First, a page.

Purpose: The purpose of this study is to examine the critical failure factors (CFFs) linked to various types of process improvement (PI) projects such as Kaizen, Lean, Six Sigma, Lean Six Sigma and Agile. Proposing a mitigation framework accordingly is also an aim of this study. Design/methodology/approach: This research undertakes a systematic literature review of 49 papers that were relevant to the scope of the study and that were published in four prominent databases, including Google Scholar, Scopus, Web of Science and EBSCO. Findings: Further analysis identifies 39 factors that contribute to the failure of PI projects. Among these factors, significant emphasis is placed on issues such as “resistance to cultural change,” “insufficient support from top management,” “inadequate training and education,” “poor communication” and “lack of resources,” as primary causes of PI project failures. To address and overcome the PI project failures, the authors propose a framework for failure mitigation based on change management models. The authors present future research directions that aim to enhance both the theoretical understanding and practical aspects of PI project failures. Practical implications: Through this study, researchers and project managers can benefit from well-structured guidelines and invaluable insights that will help them identify and address potential failures, leading to successful implementation and sustainable improvements within organizations. Originality/value: To the best of the author’s knowledge, this paper is the first study of its kind to examine the CFFs of five PI methodologies and introduces a novel approach derived from change management theory as a solution to minimize the risk associated with PI failure.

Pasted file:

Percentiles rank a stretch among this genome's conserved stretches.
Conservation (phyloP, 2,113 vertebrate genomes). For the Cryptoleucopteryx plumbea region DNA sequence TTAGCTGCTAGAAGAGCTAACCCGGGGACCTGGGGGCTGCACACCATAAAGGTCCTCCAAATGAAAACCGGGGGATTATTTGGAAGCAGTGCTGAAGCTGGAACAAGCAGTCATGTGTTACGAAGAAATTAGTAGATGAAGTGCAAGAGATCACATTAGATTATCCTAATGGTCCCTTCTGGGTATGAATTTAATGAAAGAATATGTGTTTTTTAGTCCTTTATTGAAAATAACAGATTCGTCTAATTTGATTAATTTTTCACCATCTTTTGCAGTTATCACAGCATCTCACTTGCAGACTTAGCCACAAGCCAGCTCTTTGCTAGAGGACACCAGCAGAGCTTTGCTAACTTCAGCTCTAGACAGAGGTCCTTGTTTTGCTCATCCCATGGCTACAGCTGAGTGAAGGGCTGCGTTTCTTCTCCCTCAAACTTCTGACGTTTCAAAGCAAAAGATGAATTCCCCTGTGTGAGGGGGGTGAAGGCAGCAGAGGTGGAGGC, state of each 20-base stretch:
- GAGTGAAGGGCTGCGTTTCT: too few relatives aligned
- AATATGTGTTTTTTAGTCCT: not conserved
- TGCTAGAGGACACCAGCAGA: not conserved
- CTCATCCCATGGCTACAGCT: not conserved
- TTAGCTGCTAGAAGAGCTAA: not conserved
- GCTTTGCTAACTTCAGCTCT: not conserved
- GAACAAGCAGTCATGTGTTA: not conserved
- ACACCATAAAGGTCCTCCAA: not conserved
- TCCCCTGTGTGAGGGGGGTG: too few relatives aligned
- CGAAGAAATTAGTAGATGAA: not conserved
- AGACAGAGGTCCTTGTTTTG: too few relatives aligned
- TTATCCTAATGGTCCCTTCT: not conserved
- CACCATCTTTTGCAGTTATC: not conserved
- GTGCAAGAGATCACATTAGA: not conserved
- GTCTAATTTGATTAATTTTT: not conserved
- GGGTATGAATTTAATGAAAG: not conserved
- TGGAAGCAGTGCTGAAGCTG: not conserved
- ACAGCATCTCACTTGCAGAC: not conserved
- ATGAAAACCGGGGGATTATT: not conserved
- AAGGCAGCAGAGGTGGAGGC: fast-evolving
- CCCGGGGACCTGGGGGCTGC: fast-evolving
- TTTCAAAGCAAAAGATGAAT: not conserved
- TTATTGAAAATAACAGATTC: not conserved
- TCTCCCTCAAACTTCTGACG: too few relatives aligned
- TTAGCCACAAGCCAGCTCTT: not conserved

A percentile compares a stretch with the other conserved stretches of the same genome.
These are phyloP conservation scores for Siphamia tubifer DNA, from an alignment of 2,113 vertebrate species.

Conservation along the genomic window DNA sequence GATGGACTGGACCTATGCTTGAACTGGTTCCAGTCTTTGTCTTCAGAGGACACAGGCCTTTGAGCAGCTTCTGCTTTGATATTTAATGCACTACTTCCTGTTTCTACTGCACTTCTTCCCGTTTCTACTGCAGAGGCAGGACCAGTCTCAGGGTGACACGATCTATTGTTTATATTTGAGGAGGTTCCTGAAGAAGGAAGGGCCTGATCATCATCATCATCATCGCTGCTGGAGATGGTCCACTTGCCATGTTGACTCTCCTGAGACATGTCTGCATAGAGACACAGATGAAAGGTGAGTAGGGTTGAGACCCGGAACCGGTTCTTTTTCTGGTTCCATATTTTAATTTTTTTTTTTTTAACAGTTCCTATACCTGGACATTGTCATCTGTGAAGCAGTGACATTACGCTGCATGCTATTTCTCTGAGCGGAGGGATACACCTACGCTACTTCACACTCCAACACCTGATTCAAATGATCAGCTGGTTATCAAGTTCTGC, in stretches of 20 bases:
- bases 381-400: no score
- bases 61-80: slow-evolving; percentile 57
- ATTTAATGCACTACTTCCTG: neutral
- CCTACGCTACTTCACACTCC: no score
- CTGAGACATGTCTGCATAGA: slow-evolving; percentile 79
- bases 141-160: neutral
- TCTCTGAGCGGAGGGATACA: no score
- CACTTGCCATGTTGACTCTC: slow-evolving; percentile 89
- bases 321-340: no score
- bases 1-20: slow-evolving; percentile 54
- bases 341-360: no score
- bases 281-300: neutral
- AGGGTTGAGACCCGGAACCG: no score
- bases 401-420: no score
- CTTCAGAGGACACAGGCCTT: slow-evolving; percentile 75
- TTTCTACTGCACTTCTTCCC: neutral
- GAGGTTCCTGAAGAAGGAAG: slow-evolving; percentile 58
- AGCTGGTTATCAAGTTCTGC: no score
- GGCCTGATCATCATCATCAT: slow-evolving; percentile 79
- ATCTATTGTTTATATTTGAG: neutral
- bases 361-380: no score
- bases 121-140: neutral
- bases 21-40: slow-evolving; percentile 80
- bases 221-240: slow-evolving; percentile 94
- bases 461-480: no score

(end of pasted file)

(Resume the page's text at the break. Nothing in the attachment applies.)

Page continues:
All Science Journal Classification (ASJC) codes
- Management Science and Operations Research